The spine (vertebral column) consists of thirty-three superimposed bones termed vertebrae. Of these the upper twenty-four remain separate throughout life and form three groups. The first seven are called cervical, the succeeding twelve thoracic (dorsal), and the last five lumbar. In adult life the last nine vertebras ankylose to form two composite bones named the sacrum and the coccyx. The sacrum is formed by the fusion of five vertebrae from the twenty-fifth to the twenty-ninth inclusive; the four terminal are vestigial, and form the coccyx. In order to gain a general notion of the characters of a vertebra, it is desirable to select a bone from the middle of the thoracic series.
A vertebra presents the following parts: The body or centrum is a solid disc of bone slightly concave on its superior and inferior aspects, and wider transversely than antero-posteriorly. The upper and lower surfaces are rough for intervertebral discs, and the margins are slightly lipped. The circumference of the body is, in front, concave vertically, but convex from side to side; posteriorly it is excavated, and presents foramina for the escape of veins from the cancellous tissue. On the sides of the body, at the upper and lower angles, there are four demi-facets; when two vertebra are superimposed, the adjacent demi-facets form a complete articular facet for the head of a rib.
The pedicles are two constricted short piers of bone projecting horizontally backwards from the upper angles of the posterior surface. The lower border of each pedicle is deeply notched; hence, when two vertebrae are in position the notches are converted into intervertebral foramina for the transmission of spinal nerves and vessels.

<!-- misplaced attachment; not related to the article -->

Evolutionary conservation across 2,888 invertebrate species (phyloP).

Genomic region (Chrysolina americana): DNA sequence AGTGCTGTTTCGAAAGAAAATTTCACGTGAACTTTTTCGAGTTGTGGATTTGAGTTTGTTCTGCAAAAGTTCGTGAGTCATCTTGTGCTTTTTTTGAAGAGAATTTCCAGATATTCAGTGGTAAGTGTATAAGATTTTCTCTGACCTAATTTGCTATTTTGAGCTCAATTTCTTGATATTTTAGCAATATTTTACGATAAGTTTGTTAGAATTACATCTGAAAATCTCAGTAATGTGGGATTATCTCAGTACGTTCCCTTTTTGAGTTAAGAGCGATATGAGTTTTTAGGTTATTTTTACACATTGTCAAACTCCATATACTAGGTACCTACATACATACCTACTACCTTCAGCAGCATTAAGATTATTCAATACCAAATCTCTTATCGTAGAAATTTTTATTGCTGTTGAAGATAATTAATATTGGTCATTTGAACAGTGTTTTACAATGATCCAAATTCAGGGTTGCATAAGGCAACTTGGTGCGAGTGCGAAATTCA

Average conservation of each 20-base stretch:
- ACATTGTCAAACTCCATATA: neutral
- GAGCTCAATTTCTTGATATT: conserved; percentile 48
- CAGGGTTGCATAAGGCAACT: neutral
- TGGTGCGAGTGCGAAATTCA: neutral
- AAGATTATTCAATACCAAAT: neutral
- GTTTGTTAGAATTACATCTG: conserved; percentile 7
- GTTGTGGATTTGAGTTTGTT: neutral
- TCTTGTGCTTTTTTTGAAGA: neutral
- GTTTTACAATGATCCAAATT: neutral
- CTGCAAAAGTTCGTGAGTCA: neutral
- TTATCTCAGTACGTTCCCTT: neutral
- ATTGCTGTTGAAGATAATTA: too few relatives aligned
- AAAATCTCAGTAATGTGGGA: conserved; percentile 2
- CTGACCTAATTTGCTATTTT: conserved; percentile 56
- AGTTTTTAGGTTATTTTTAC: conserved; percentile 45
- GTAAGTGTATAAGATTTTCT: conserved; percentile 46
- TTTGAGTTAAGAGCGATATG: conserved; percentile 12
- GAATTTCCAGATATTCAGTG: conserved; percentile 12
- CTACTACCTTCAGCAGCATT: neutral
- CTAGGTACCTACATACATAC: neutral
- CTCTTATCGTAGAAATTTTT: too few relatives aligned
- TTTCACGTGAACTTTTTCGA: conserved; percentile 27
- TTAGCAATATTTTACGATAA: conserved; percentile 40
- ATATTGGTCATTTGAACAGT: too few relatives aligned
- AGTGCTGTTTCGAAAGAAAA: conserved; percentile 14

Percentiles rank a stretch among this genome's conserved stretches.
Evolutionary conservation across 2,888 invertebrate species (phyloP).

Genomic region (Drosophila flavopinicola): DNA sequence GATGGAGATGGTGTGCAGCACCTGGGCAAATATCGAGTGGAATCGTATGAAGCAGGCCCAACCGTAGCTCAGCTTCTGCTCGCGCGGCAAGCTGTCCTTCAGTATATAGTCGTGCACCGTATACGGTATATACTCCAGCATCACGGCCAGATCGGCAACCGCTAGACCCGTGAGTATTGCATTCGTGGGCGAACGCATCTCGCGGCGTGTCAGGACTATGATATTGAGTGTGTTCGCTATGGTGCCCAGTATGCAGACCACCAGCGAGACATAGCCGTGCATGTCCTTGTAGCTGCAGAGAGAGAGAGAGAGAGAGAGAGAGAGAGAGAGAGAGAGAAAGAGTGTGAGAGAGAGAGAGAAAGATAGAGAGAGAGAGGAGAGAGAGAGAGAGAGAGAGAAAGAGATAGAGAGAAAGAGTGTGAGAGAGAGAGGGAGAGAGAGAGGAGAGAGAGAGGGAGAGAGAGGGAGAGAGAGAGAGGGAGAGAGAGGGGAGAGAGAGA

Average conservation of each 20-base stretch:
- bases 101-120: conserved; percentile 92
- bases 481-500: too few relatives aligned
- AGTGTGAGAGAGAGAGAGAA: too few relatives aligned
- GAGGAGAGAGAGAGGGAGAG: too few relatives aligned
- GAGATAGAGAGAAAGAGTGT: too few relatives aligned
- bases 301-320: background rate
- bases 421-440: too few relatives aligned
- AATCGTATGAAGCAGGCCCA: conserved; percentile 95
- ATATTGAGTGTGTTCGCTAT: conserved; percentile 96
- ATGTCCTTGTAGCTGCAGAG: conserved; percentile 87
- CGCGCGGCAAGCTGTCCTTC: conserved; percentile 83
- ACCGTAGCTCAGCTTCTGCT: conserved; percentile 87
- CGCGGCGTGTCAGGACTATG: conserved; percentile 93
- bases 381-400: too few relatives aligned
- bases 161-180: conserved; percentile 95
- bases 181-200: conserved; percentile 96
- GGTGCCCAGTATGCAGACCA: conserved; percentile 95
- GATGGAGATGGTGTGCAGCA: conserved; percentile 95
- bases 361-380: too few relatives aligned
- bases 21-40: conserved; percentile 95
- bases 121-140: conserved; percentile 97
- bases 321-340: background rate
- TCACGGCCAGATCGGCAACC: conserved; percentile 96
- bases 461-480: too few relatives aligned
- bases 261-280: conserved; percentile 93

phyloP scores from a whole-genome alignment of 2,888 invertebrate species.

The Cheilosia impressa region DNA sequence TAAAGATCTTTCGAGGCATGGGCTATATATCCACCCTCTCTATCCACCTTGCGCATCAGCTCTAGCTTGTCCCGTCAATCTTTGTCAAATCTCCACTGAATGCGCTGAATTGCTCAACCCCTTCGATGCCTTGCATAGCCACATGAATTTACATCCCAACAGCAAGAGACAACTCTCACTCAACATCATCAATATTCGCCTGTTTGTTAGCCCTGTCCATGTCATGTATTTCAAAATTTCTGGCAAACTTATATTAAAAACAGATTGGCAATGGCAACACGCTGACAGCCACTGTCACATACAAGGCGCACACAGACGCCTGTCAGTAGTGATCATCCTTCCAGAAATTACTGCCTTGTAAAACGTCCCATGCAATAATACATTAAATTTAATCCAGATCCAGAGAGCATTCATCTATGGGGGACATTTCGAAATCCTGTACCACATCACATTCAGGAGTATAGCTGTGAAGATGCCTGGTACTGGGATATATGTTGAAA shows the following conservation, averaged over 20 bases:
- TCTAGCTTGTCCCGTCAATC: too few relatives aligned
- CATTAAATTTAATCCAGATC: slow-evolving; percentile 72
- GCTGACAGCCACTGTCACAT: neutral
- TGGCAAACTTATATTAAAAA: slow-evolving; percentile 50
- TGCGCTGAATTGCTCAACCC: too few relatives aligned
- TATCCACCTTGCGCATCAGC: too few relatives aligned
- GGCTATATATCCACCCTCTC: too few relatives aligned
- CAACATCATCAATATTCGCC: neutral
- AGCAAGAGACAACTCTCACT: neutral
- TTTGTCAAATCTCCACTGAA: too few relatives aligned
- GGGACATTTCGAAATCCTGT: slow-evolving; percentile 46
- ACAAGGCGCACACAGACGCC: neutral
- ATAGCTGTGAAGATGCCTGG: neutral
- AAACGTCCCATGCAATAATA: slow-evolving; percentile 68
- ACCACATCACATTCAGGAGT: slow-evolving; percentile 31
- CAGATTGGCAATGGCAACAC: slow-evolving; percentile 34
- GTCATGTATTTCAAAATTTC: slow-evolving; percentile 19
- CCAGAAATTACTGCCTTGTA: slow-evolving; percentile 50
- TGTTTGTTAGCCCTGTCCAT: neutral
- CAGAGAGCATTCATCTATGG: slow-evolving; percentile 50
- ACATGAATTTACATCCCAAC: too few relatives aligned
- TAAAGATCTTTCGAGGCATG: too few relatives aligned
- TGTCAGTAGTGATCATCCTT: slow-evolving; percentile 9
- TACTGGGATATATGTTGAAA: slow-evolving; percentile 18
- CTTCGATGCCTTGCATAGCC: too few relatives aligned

The laminae are broad plates of bone continuous with the pedicles; each lamina meets its fellow dorsally to complete the neural arch, and conjointly form the spinous process. The superior borders of the lamina are rough for the insertion of ligamenta subflava. The anterior surface, in its upper part, is smooth where it bounds the neural canal. The lower part is rough for the origin of the ligamenta subflava. This rough surface is continuous with the inferior border of the spinous process.
The spinous process projects backwards and downwards from the confluent laminaB. To its upper and lower borders the interspinous ligaments are attached; its tip is rounded for the supraspinous ligament. It is mainly a muscular process.
The articular processes are four in number: two are superior and have the articular facets directed backwards with a slight outward tendency; their anterior surfaces complete the intervertebral foramina; posteriorly their margins give attachment to capsular ligaments. The inferior articular processes are slightly concave oval facets on the lower and outer angles of the anterior surface of the laminae. They are directed forwards and slightly inwards.
The transverse processes are two in number, and jut outwards from the lamina between the superior and inferior articular processes. The tip presents an oval facet for articulation with the tubercle of the rib. When the rib is in situ its neck forms with the process a costo-transverse foramen. The transverse processes, in addition to supporting the ribs, afford powerful leverage to muscles.
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